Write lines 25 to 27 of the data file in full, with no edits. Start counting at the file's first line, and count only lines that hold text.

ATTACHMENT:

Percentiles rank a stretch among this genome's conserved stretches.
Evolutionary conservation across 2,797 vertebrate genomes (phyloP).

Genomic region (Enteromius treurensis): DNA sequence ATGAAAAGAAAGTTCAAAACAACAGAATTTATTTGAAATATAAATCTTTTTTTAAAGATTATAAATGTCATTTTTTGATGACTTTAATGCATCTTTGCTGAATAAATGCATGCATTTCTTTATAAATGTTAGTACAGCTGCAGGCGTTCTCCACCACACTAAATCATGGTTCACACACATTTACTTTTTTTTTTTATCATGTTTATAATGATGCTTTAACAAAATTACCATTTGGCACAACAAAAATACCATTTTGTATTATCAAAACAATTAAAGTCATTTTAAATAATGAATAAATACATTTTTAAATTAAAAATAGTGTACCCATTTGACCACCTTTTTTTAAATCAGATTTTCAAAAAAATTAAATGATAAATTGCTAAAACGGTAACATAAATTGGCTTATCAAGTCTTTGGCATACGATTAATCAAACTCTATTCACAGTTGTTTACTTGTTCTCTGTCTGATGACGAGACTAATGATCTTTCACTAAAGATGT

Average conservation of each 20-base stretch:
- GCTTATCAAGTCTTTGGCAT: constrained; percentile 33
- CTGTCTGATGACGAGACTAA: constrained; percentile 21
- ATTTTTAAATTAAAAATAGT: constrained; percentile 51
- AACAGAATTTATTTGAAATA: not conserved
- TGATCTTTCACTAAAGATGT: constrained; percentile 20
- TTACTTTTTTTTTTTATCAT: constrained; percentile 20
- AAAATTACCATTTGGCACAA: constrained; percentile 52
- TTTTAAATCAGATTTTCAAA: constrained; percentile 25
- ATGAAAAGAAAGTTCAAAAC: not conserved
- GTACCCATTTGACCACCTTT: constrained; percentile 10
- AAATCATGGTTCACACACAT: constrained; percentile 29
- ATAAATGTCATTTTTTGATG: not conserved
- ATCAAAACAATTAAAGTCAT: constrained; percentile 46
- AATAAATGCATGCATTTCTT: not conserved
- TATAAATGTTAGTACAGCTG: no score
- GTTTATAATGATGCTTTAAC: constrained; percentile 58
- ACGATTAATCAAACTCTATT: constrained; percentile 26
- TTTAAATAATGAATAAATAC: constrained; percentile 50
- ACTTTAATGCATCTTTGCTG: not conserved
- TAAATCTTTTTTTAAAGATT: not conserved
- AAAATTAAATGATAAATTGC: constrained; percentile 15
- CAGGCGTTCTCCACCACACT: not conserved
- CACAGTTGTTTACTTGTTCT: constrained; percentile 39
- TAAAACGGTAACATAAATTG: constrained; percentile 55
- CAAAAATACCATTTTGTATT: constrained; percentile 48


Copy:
- AAAATTAAATGATAAATTGC: constrained; percentile 15
- CAGGCGTTCTCCACCACACT: not conserved
- CACAGTTGTTTACTTGTTCT: constrained; percentile 39